Over the years, most of the stones used to build the temple were carted off from this ancient site to be used in other constructions on Naxos island, especially during the years of Venetian rule.

When you wander around Naxos Chora, you may see some of them embedded in the Venetian walls.

Side view of the Naxos Portara

Fortunately, the Portara was simply too huge to be completely dismantled and used this way. This means that today, we get to enjoy the monumental site of the Great Door, and can only imagine how impressive the Temple would have been had it been finished in ancient times.

Sunset at Naxos Portara

The Portara is perfectly positioned to act as the ultimate backdrop for sunset photos. You can of course expect it to be busy during July and August, so it might be advisable to do some prior recon so you know where the best sunset spots will be!

Enjoying the sunset at the Portara in Naxos island Greece

Oh – there's no entry fee for the Portara, which I found to make a very refreshing change! So feel free to wander over from Naxos town at any time of day and night.

Other archaeological sites in Naxos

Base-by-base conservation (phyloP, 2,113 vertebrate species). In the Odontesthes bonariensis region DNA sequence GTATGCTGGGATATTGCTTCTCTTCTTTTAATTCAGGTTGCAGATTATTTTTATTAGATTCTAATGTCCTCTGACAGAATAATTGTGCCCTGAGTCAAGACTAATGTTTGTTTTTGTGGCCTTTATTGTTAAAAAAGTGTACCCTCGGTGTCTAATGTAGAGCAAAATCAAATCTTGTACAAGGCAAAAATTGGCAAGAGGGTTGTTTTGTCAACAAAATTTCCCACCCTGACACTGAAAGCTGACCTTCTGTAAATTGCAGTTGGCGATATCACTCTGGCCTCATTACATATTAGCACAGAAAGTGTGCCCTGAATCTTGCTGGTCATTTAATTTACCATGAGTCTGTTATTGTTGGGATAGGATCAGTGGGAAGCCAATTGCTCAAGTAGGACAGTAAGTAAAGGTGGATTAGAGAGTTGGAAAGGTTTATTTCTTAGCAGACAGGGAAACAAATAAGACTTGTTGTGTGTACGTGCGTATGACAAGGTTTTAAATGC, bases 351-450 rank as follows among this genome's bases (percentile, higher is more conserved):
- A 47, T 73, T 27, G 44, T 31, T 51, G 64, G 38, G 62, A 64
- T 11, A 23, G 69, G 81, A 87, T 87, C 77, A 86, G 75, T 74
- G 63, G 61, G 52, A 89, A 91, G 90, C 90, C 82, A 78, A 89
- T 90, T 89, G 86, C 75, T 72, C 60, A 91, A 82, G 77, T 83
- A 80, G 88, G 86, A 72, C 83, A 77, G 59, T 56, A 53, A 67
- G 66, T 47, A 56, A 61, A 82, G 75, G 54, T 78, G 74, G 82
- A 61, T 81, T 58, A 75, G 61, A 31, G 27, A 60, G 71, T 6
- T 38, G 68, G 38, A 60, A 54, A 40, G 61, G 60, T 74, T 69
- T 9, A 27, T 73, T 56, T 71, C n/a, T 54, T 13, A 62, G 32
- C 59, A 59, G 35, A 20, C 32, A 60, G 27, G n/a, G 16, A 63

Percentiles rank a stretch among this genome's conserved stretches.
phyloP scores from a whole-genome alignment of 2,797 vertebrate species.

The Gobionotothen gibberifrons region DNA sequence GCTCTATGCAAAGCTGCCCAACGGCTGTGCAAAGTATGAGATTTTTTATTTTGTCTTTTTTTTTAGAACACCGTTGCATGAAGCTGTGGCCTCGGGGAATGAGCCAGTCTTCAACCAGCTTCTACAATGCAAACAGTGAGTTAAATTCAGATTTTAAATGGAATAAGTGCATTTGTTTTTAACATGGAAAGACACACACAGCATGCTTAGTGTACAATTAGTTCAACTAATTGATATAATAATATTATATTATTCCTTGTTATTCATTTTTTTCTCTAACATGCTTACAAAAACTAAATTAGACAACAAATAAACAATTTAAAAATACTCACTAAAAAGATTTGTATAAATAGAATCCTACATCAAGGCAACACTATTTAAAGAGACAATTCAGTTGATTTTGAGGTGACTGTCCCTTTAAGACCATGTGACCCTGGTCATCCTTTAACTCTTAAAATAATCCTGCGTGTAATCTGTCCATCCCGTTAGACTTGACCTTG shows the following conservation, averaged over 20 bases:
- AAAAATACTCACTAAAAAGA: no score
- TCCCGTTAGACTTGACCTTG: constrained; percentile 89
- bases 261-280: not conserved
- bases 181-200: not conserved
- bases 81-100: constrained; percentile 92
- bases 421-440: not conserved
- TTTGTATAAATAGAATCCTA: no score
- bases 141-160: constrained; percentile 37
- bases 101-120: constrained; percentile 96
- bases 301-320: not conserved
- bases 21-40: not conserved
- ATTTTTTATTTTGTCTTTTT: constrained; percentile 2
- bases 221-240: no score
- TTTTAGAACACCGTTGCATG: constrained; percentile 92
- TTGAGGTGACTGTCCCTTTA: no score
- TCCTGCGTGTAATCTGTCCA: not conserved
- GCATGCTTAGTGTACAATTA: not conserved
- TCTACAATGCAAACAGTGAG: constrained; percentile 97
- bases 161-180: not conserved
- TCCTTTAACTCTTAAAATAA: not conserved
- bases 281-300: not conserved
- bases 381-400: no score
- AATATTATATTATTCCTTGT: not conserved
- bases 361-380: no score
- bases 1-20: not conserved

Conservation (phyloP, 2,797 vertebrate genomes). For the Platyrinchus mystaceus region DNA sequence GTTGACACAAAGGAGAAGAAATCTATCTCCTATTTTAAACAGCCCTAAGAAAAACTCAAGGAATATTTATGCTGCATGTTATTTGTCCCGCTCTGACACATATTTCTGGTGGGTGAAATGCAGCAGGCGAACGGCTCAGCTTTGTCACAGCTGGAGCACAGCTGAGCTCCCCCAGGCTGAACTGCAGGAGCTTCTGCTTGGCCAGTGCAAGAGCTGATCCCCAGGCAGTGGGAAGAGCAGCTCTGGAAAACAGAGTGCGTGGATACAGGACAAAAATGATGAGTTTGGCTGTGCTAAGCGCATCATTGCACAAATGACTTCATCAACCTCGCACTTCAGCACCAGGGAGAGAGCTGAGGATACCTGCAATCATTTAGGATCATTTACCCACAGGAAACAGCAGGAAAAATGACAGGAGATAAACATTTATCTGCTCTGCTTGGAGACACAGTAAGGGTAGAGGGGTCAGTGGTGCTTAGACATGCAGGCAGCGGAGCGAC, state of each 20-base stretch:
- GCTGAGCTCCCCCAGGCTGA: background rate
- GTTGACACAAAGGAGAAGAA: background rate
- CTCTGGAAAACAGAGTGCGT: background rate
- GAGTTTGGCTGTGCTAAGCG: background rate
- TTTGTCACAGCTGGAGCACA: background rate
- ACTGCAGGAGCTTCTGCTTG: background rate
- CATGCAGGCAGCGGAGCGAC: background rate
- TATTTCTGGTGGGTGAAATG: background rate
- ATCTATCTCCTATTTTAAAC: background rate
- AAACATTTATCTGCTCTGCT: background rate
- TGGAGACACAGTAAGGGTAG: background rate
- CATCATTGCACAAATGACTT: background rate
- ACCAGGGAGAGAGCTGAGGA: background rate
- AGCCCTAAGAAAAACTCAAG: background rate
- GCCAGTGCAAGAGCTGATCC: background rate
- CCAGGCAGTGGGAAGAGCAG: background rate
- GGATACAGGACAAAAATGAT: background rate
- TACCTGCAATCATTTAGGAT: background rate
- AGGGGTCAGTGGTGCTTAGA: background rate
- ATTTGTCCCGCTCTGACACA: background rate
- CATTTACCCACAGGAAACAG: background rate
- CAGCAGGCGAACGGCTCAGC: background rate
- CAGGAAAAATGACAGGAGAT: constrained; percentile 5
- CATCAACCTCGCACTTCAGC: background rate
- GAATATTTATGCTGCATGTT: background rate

If you're interested in seeing more archaeological sites in Naxos, then you should visit a few of the following places:

  • Temple of Demeter
  • The Ancient Quarry of Apollonas
  • Archaeological Site of Grotta
  • Kouroi of Melanes
  • The Ancient Sanctuary Dionysus at Yria

Temple of Demeter in Naxos

FAQ About Naxos and the Portara

The most frequently asked questions about the Portara Naxos Temple are answered below:

What is Portara?

The 2,500-year old marble doorway standing over the Aegean Sea on the Greek island of Naxos is known as the Portara or Great Door.

What can you buy in Naxos?

Naxos is proud of its traditions and crafts, which means that you can pick up tasty local food products, traditional textiles, handmade jewelry, mouth-watering sweet preserves, and unique liqueurs to name just a few things.

What is Naxos Greece known for?

In Greek Mythology, Naxos is known as the island on which Theseus abandons the Minoan princess Ariadne after she helped him defeat the Minotaur. Today, Naxos is known as being a family-friendly holiday destination in the Cyclades.

How many days do you need in Naxos?

Naxos is the largest island in the Cyclades group, and deserves as much time as you can spare. 3 days in Naxos will enable you to see the main attractions, while you'll probably enjoy it more if you can spend a week there.

How do I get to Naxos?

Naxos has flight connections with Athens Airport, but the most common way to travel to the island is to take a ferry.

The monumental Portara of Naxos, Greece

Dave Briggs visiting an island in GreeceDave Briggs
Dave is a travel writer who lives in and writes about Greece. If you enjoyed this summary of the Portara Naxos, you might like to to check out his other travel blog posts about Naxos, mainland Greece, and the Greek islands. Follow Dave on social media for travel inspiration from Greece and beyond: